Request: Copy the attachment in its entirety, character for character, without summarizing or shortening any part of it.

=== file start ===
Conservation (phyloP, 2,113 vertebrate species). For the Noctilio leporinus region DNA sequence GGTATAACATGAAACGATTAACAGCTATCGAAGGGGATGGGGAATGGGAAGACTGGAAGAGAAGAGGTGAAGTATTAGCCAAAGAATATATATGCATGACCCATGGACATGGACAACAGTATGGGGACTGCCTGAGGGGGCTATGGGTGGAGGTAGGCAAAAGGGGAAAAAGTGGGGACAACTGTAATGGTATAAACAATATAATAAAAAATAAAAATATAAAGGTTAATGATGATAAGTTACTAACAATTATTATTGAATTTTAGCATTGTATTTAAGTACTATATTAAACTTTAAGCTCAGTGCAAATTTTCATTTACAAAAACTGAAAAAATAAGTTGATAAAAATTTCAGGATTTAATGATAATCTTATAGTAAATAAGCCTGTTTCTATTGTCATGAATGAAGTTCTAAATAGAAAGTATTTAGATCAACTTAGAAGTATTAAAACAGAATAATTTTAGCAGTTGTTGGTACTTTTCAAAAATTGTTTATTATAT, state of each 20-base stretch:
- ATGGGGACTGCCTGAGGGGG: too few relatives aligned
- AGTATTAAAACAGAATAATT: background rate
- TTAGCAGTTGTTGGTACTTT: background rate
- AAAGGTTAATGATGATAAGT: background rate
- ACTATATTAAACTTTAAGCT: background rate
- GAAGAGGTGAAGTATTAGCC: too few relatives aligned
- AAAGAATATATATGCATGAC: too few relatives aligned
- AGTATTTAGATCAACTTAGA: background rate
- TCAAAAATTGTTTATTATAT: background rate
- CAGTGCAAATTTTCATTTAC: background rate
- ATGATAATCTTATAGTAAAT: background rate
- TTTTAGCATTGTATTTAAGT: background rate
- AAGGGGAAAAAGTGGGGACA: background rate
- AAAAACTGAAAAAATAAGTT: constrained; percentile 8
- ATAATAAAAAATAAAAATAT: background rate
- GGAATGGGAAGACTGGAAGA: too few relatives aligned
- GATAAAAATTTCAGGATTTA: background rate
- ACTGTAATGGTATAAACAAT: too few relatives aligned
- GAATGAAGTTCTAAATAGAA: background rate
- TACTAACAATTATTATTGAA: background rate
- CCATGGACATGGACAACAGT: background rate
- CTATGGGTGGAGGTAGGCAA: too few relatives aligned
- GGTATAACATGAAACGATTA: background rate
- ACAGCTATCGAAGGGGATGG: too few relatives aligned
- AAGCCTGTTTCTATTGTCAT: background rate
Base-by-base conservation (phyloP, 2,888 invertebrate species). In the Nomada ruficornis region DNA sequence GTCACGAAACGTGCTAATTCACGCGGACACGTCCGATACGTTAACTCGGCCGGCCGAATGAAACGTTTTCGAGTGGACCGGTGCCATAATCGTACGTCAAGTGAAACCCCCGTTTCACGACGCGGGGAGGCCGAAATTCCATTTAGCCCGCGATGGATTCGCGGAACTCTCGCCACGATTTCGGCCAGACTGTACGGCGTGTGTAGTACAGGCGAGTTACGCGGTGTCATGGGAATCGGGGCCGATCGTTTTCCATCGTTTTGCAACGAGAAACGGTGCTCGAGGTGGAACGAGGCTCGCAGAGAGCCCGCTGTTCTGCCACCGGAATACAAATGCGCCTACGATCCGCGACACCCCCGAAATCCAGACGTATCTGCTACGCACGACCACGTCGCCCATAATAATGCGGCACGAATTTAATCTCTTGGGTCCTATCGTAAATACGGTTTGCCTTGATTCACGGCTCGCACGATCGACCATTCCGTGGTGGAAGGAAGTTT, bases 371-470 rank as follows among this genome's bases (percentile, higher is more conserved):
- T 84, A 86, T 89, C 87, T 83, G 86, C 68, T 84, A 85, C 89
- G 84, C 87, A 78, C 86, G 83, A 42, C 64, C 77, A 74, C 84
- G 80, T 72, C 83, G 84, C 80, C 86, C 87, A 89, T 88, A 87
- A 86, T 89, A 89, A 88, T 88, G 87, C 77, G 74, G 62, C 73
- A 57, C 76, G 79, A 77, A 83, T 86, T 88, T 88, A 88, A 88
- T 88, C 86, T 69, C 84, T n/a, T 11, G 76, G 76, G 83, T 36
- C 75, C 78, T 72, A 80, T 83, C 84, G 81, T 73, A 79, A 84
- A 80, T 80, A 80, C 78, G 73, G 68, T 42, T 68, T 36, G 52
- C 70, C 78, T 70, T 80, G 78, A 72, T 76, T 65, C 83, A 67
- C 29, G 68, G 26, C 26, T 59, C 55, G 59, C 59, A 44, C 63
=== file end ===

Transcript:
Conservation (phyloP, 2,113 vertebrate species). For the Noctilio leporinus region DNA sequence GGTATAACATGAAACGATTAACAGCTATCGAAGGGGATGGGGAATGGGAAGACTGGAAGAGAAGAGGTGAAGTATTAGCCAAAGAATATATATGCATGACCCATGGACATGGACAACAGTATGGGGACTGCCTGAGGGGGCTATGGGTGGAGGTAGGCAAAAGGGGAAAAAGTGGGGACAACTGTAATGGTATAAACAATATAATAAAAAATAAAAATATAAAGGTTAATGATGATAAGTTACTAACAATTATTATTGAATTTTAGCATTGTATTTAAGTACTATATTAAACTTTAAGCTCAGTGCAAATTTTCATTTACAAAAACTGAAAAAATAAGTTGATAAAAATTTCAGGATTTAATGATAATCTTATAGTAAATAAGCCTGTTTCTATTGTCATGAATGAAGTTCTAAATAGAAAGTATTTAGATCAACTTAGAAGTATTAAAACAGAATAATTTTAGCAGTTGTTGGTACTTTTCAAAAATTGTTTATTATAT, state of each 20-base stretch:
- ATGGGGACTGCCTGAGGGGG: too few relatives aligned
- AGTATTAAAACAGAATAATT: background rate
- TTAGCAGTTGTTGGTACTTT: background rate
- AAAGGTTAATGATGATAAGT: background rate
- ACTATATTAAACTTTAAGCT: background rate
- GAAGAGGTGAAGTATTAGCC: too few relatives aligned
- AAAGAATATATATGCATGAC: too few relatives aligned
- AGTATTTAGATCAACTTAGA: background rate
- TCAAAAATTGTTTATTATAT: background rate
- CAGTGCAAATTTTCATTTAC: background rate
- ATGATAATCTTATAGTAAAT: background rate
- TTTTAGCATTGTATTTAAGT: background rate
- AAGGGGAAAAAGTGGGGACA: background rate
- AAAAACTGAAAAAATAAGTT: constrained; percentile 8
- ATAATAAAAAATAAAAATAT: background rate
- GGAATGGGAAGACTGGAAGA: too few relatives aligned
- GATAAAAATTTCAGGATTTA: background rate
- ACTGTAATGGTATAAACAAT: too few relatives aligned
- GAATGAAGTTCTAAATAGAA: background rate
- TACTAACAATTATTATTGAA: background rate
- CCATGGACATGGACAACAGT: background rate
- CTATGGGTGGAGGTAGGCAA: too few relatives aligned
- GGTATAACATGAAACGATTA: background rate
- ACAGCTATCGAAGGGGATGG: too few relatives aligned
- AAGCCTGTTTCTATTGTCAT: background rate
Base-by-base conservation (phyloP, 2,888 invertebrate species). In the Nomada ruficornis region DNA sequence GTCACGAAACGTGCTAATTCACGCGGACACGTCCGATACGTTAACTCGGCCGGCCGAATGAAACGTTTTCGAGTGGACCGGTGCCATAATCGTACGTCAAGTGAAACCCCCGTTTCACGACGCGGGGAGGCCGAAATTCCATTTAGCCCGCGATGGATTCGCGGAACTCTCGCCACGATTTCGGCCAGACTGTACGGCGTGTGTAGTACAGGCGAGTTACGCGGTGTCATGGGAATCGGGGCCGATCGTTTTCCATCGTTTTGCAACGAGAAACGGTGCTCGAGGTGGAACGAGGCTCGCAGAGAGCCCGCTGTTCTGCCACCGGAATACAAATGCGCCTACGATCCGCGACACCCCCGAAATCCAGACGTATCTGCTACGCACGACCACGTCGCCCATAATAATGCGGCACGAATTTAATCTCTTGGGTCCTATCGTAAATACGGTTTGCCTTGATTCACGGCTCGCACGATCGACCATTCCGTGGTGGAAGGAAGTTT, bases 371-470 rank as follows among this genome's bases (percentile, higher is more conserved):
- T 84, A 86, T 89, C 87, T 83, G 86, C 68, T 84, A 85, C 89
- G 84, C 87, A 78, C 86, G 83, A 42, C 64, C 77, A 74, C 84
- G 80, T 72, C 83, G 84, C 80, C 86, C 87, A 89, T 88, A 87
- A 86, T 89, A 89, A 88, T 88, G 87, C 77, G 74, G 62, C 73
- A 57, C 76, G 79, A 77, A 83, T 86, T 88, T 88, A 88, A 88
- T 88, C 86, T 69, C 84, T n/a, T 11, G 76, G 76, G 83, T 36
- C 75, C 78, T 72, A 80, T 83, C 84, G 81, T 73, A 79, A 84
- A 80, T 80, A 80, C 78, G 73, G 68, T 42, T 68, T 36, G 52
- C 70, C 78, T 70, T 80, G 78, A 72, T 76, T 65, C 83, A 67
- C 29, G 68, G 26, C 26, T 59, C 55, G 59, C 59, A 44, C 63